Undersized geothermal system?
I have read a number of the threads on this website and greatly appreciate the expertise of those who share their experience. Here is my problem:
I am planning to install an open loop geothermal system HVAC system in North Carolina on a new home construction. I have already contracted with a local HVAC firm with experience with geothermal systems, but as I learn more about these systems, I am concerned that the HVAC system itself and the size of the loop may be undersized for the home. As a physician, I am a firm believer in the concept of a second opinion, and I was hoping someone who specializes in designing geothermal systems could provide a second opinion about the installation we have planned. I recognize that without floorplans in hand, the opinions provided will be just estimates, but I'd like to know if we are in the right ballpark. Unfortunately, I have very little time to obtain this information (just thought of the idea of a second opinion, though it seems obvious in retrospect). The well has already been dug and the duct work laid. The HVAC system itself has not been installed, however, though I expect it will be within a week or so if I let it proceed. I would be happy to provide whatever information I can to expedite the process:
house size: total 4675 square feet
* 2100 sq ft first floor - half 11 ft ceilings / half 10 ft ceilings
* 1900 sq ft 2nd floor - 9 ft ceilings
* 675 sq ft attic - 9 ft ceilings (attic will be finished; insulated roof deck)
crawl space construction with sealed crawl space
house faces south
* quite a bit of window facing north and south
* windows are Jeld-Wen Premium Wood Siteline EX Low E, argon filled
* U-value = 0.32
* CR = 55
* SHGC = 0.27
insulation - two options being considered
* open cell foam entire house with 5" in roof deck + 3.5" in 2x4 construction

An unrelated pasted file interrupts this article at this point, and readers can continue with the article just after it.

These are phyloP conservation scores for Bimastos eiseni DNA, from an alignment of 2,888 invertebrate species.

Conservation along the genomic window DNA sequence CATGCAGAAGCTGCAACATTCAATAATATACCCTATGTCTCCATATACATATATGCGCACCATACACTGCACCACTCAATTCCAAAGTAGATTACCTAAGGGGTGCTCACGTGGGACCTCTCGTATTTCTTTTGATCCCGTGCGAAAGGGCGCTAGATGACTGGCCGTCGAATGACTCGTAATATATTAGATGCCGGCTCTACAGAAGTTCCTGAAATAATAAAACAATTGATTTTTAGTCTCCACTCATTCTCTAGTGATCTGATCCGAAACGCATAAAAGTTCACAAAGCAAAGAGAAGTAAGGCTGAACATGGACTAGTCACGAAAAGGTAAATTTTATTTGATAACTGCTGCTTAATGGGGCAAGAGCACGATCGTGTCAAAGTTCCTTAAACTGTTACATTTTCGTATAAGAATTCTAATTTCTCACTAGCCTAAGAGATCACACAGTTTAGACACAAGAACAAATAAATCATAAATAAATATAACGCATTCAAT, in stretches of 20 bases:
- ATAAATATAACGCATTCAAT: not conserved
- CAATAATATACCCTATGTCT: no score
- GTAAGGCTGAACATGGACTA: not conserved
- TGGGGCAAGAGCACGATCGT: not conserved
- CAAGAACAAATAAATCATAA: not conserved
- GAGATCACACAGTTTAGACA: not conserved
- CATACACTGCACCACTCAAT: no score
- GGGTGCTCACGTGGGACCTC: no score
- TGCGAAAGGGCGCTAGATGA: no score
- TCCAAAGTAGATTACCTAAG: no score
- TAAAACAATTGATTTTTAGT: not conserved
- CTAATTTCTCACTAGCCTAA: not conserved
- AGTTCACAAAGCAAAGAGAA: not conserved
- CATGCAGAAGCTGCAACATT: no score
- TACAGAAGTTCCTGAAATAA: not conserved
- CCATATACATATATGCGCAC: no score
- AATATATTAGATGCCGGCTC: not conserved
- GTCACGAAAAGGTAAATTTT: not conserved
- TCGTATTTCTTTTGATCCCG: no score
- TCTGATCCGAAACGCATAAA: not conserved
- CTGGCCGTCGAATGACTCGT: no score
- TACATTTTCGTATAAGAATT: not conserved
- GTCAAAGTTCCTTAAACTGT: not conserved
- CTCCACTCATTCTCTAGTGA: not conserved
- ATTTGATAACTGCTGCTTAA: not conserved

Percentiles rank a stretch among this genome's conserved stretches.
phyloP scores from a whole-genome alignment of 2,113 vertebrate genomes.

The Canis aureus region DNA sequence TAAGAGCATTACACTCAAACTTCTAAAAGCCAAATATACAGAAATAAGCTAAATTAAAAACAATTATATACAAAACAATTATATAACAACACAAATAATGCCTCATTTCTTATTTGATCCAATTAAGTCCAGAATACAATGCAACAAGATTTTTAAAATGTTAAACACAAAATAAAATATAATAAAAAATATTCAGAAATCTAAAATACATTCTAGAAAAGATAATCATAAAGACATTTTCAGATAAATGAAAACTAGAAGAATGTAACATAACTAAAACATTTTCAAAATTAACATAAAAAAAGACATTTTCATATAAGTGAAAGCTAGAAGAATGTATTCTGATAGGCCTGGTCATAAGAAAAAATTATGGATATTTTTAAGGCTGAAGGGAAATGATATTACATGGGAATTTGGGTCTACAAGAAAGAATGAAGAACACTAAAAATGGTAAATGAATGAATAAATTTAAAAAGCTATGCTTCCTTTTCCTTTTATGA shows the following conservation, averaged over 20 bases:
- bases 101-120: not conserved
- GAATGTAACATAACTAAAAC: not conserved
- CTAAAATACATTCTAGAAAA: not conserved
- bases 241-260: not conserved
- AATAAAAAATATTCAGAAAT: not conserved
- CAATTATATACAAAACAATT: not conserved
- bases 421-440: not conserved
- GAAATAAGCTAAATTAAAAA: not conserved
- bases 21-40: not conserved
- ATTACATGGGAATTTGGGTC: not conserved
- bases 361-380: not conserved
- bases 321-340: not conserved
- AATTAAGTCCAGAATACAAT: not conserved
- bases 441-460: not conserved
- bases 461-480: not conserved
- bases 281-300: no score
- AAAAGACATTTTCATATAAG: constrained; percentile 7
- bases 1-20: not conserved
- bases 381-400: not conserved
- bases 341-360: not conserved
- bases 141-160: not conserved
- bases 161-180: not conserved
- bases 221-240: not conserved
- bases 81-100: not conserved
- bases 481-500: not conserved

* open cell foam of 3rd floor to include roof deck + batt insulation in remainder of house including R-13 in walls
* 2 adults + 2 children
* largely wooded lot with considerable shade
* 45 degree roof pitch
planned geothermal system
* open loop, vertical well
* 600' column already achieved
* 5-ton total split between crawl space and attic
Thank you for any information you can provide. I would also appreciate any suggestions on whether to use foam insulation throughout or just keep it to the roof deck and 3rd floor and batt elsewhere to save money.
These forums are invaluable to us HOs without your expertise. Thanks.
Any geo system should be sized using the BTU/hour load that is calculated from a Manual J heat load.
If your installer did not do this, he is guessing on the size of your heat pump.
If you can provide the results of the Manual J, then we can better help you with a second opinion.
Thanks. I'm happy to get whatever info will help. Am I just asking him for the BTU/hour load? He assured me he was using manual J calculations - which is how I learned about manual J in the first place - so, assuming he actually did, I do believe the system was based on something more concrete than his guesstimate. Based on other threads where people have mentioned square footage, HVAC tonage, and loop size, I'm concerned that we are trying to skirt by with the bare minimum acceptable size because any larger would make the system cost-prohibitive (2nd well, larger HVAC, etc). I'll see what I can find out.
things to think about with open loop systems
I have been installing and servicing geothermal now for about three years. the company i work for is the biggest geothermal installers in central PA